In order to properly prepare students for mastery and meeting the NGSS performance expectations, we must change our perception of the 5Es from a linear process to an iterative spiral. As you will see, each phase now includes multiple Es each, linking together one to the next. When you reach the 5th stage, the cycle is not “complete,” but ready rather to inform a new iteration. The breakdown goes like this:
In nonfiction reading, students ENGAGE with complex real-world anchor phenomena as well as EXPLAIN different connections within the phenomena to demonstrate their conceptual understanding.
When we move to Socratic dialogue, students ENGAGE in critical and reflective group dialogue by making concept-concept, concept-self and concept-world connections. They then EXPLAIN how elements of anchor phenomena may be explored and perhaps explained scientifically. Teachers coach students to ELABORATE on their ideas to make additional connections, while students EVALUATE their ideas and the ideas of others with factual evidence as they move toward deeper understanding in the dialogue. Students then prepare to EXPLORE ideas that they identify as weak or lacking evidence.
Next it’s time for planning and carrying out investigations. In this phase, students ENGAGE with investigative phenomena that provide real-world contexts for what they will investigate, presenting a question to answer or problem to solve. They also EXPLORE the investigative phenomena, working independently or in teams, and EXPLAIN how they will investigate the phenomena and the kinds of data they will collect.
Afterwards, students have an opportunity to share their conclusions – the results from their investigation, experiment or engineering lab – to EXPLAIN the investigative phenomena scientifically by forming a conclusion, complete with a claim reasoned with evidence gathered during their investigation (both in writing and verbally).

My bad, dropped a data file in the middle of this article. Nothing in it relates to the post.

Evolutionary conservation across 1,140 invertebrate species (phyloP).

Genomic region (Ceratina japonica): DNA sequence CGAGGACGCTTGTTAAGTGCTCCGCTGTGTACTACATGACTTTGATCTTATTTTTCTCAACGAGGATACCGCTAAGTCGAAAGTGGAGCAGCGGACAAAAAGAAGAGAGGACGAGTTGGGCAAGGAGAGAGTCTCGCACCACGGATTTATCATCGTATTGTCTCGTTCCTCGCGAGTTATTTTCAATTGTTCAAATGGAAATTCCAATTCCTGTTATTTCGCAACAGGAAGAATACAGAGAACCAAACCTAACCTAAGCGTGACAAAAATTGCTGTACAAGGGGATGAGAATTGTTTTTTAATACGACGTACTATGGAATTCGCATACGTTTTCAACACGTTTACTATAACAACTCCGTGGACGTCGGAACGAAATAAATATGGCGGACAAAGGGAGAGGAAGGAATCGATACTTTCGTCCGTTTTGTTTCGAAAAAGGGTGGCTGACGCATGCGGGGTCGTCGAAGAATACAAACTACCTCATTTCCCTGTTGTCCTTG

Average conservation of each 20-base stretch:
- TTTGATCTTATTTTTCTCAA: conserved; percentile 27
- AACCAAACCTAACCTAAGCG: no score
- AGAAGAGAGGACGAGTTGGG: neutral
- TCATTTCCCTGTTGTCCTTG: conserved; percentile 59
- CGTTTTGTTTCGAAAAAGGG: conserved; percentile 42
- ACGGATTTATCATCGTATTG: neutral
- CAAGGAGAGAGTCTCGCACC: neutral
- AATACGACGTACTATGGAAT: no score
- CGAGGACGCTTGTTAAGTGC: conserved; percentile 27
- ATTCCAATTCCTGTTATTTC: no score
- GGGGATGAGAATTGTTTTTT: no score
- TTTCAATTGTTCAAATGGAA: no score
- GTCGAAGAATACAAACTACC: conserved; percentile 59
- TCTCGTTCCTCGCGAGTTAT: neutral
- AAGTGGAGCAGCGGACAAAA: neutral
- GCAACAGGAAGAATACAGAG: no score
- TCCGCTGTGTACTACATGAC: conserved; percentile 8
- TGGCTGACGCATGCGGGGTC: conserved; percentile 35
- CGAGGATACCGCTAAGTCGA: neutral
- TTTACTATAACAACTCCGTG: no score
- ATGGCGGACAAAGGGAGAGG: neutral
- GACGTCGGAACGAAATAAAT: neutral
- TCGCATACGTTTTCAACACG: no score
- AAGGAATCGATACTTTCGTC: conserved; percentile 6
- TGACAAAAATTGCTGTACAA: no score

Lastly, debriefing and transition are opportunities for students to ELABORATE on their conclusion, making connections back to the anchor phenomena and the big-picture questions the investigation addressed. Teachers EVALUATE student understanding, assessing for misconceptions before moving onto the next lesson.
As you can see, this is a much more dynamic process both in terms of how the 5Es get delivered as well as in terms of how they interact with the curriculum and the learning environment. Throughout the year, the teacher’s role changes. At the beginning of the year, students have a significantly less well-developed skill set in relation to higher order questioning and Socratic dialogue, so teachers play the role of coach much more. They ask more questions, they encourage discussion. As students learn the skills to argue scientifically and ask the questions themselves, however, the teacher is able to step back. The students have built a habit of elaborating that they can employ on their own.
Sharing conclusions is an opportunity for students to explain their reasoning and learn scientific argumentation, and it is a critical skill. The same goes for making connections back to original hypotheses and evaluating one another’s work – having scientific discourse, in other words. Unfortunately, many educators go wrong with these steps because they fall back on canned “experiments” and that desire to create listeners rather than experiences.
Scaffolding enables educators to tie lessons and units together over the span of a year as well as between grades, helping tie together the disciplinary core ideas and crosscutting concepts. In this way, content and subjects are not a product of a certain time in school – like Earth Science in middle school – but are threads pulled throughout the educational experience.
If your curriculum is designed appropriately, though, there is far less chance of this happening. When you're not teaching rocks and minerals all year, it’s much easier to take an integrated approach, to scaffold material from September to June and year to year.
Think about space, where we have our home in the solar system. Then think about the Earth. What's unique about Earth versus the other planets? Well, it possesses water in the right amounts, the right temperature and weather patterns – all the right elements for life. How is that and why is that? What can we learn about the requirements for life and how ecosystems change over time, and how changes in the environment can impact the types of life? These questions, of course, have no easy answer. Instead, they can be woven into a spiral that goes lesson to lesson all year long.